In the years between the World Wars, graduates of the Fort Leavenworth General Staff College included such officers as Dwight D. Eisenhower, Omar N. Bradley and George S. Patton. During World War II, some 19,000 officers completed various courses at Fort Leavenworth. By the end of 1943, commanders and staffs of 26 infantry, airborne and cavalry divisions had trained as teams at the school.

In 1946, the school was given its current name. In 1959, the college moved into J. Franklin Bell Hall on Arsenal Hill. In 1985, the Harold K. Johnson wing was added to house the Combined Arms and Services Staff School. Eisenhower Hall was dedicated in 1994. Classes for the School of Advanced Military Studies and the School for Command Preparation, as well as the Combined Arms Research Library, are in Eisenhower Hall.


The Combined Arms Center (CAC) was created in 1973. The senior headquarters on post, CAC has had responsibilities in training, doctrine and leader development since it was created. Today, through its major subordinate organizations and associated schools and centers, CAC has the mission of preparing the Army and its leaders for war as the Center for Excellence in leader development, doctrine, collective training and battle command.

The Lewis and Clark Center, the new home of the Command and General Staff College, opened in 2007. The $115 million state-of-the-art training center includes 96 classrooms for more than 1,500 students and 600 faculty members.

In addition to training facilities, the post still houses active soldiers as well including the 35th Infantry Division.


Though the fort allows visitors, and the general public is welcome to enter post without a military ID, all visitors older than 16need a valid government ID card, such as a driver's license, passport or military ID to enter post. Vehicles must have current tags, proof of insurance and registration. Upon arrival, vehicles are subject to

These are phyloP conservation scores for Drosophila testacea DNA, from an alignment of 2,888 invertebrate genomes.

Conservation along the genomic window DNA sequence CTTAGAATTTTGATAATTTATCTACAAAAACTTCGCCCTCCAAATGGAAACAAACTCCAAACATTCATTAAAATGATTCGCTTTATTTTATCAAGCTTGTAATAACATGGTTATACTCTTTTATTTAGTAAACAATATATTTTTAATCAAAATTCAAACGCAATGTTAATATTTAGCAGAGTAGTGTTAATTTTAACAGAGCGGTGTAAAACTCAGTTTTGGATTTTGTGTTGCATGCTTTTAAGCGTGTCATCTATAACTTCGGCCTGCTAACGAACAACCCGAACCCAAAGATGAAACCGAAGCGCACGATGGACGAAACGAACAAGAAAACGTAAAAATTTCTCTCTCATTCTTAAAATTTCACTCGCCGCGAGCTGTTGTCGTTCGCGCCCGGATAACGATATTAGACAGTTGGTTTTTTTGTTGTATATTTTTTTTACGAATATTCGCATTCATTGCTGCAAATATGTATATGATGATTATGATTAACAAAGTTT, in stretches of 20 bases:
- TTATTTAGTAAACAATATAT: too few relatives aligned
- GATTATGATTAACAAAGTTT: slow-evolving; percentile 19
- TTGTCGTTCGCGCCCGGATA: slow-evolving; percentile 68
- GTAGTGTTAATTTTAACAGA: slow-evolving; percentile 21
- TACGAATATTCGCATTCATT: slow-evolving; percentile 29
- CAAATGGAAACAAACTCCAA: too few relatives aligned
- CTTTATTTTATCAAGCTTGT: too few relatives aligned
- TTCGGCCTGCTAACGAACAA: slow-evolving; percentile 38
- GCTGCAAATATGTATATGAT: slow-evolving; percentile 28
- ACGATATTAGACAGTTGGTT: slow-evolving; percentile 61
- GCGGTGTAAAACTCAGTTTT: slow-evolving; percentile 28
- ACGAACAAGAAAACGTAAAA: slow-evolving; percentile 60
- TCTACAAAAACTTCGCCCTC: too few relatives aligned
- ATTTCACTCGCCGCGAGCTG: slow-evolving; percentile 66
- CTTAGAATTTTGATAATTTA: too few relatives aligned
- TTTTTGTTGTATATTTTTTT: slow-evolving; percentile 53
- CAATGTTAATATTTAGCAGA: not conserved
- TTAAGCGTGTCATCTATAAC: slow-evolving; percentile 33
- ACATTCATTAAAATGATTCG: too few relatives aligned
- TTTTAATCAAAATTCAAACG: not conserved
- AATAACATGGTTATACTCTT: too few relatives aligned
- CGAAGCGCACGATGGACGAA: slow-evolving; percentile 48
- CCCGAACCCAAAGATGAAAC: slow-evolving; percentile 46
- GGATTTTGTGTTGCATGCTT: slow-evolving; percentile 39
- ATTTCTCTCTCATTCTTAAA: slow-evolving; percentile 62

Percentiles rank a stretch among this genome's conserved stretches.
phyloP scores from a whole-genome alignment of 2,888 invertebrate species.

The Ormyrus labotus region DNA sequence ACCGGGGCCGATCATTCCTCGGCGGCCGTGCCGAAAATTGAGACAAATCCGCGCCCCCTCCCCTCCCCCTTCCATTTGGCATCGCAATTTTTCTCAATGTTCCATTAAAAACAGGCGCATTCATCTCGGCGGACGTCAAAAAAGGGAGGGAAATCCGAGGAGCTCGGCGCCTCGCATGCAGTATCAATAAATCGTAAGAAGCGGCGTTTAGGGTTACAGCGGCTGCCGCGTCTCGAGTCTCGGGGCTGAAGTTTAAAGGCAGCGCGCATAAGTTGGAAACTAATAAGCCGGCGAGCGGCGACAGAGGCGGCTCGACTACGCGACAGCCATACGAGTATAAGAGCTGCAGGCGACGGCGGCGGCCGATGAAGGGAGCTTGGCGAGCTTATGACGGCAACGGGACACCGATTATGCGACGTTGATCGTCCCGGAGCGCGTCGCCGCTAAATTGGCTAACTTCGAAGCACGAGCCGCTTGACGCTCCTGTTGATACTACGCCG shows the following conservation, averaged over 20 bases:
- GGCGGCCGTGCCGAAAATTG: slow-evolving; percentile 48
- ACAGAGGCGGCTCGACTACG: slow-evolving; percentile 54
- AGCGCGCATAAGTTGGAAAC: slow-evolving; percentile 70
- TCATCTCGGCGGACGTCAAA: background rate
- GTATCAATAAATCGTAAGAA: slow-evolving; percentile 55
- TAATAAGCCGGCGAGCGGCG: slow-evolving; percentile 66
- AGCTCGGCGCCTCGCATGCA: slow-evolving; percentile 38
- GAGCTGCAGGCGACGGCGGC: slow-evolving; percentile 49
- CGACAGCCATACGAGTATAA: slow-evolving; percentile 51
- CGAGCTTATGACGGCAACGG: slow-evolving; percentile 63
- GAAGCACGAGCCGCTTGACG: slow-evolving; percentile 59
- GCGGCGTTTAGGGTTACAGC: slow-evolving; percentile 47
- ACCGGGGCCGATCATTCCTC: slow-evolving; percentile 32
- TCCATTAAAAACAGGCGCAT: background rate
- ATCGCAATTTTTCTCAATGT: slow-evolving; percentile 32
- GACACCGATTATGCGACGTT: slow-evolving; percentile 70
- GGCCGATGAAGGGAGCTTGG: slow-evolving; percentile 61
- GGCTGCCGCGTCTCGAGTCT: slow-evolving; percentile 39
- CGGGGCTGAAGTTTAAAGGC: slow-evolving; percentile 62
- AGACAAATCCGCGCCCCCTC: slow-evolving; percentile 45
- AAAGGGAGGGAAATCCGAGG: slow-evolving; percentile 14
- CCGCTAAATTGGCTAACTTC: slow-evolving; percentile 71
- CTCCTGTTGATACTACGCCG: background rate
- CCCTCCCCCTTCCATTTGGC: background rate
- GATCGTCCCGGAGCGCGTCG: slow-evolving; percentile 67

Visitors to Fort Leavenworth may enter either at the Main Gate near North 7th Street or at Hancock Gate near North 20th Street. Both entrances are located off Metropolitan Avenue (US-73/KS-92/7). Fort Leavenworth is located two miles north of the city of Leavenworth on Hwy 73 in the northeastern corner of Kansas.


Scattered across the main post area are limestone pedestals, which are part of the Historical Fort Leavenworth Wayside Tour. These pedestals provide information and audio narratives describing the history of each site. The self-guided tour begins at the Frontier Army Museum, which tells the story of Fort Leavenworth and the Frontier Army with its extensive collection of weapons, uniforms, and equipment. The main exhibit gallery presents the history of the Army west of the Mississippi River from 1817 to 1917. The museum is located at 100 Reynolds Avenue.



See Fort Leavenworth Hauntings Next Page


More Information:


Frontier Army Museum

100 Reynolds Avenue

Leavenworth, Kansas 66027





Also See:

Leavenworth Kansas

Buffalo Soldiers

Missouri River

Santa Fe Trail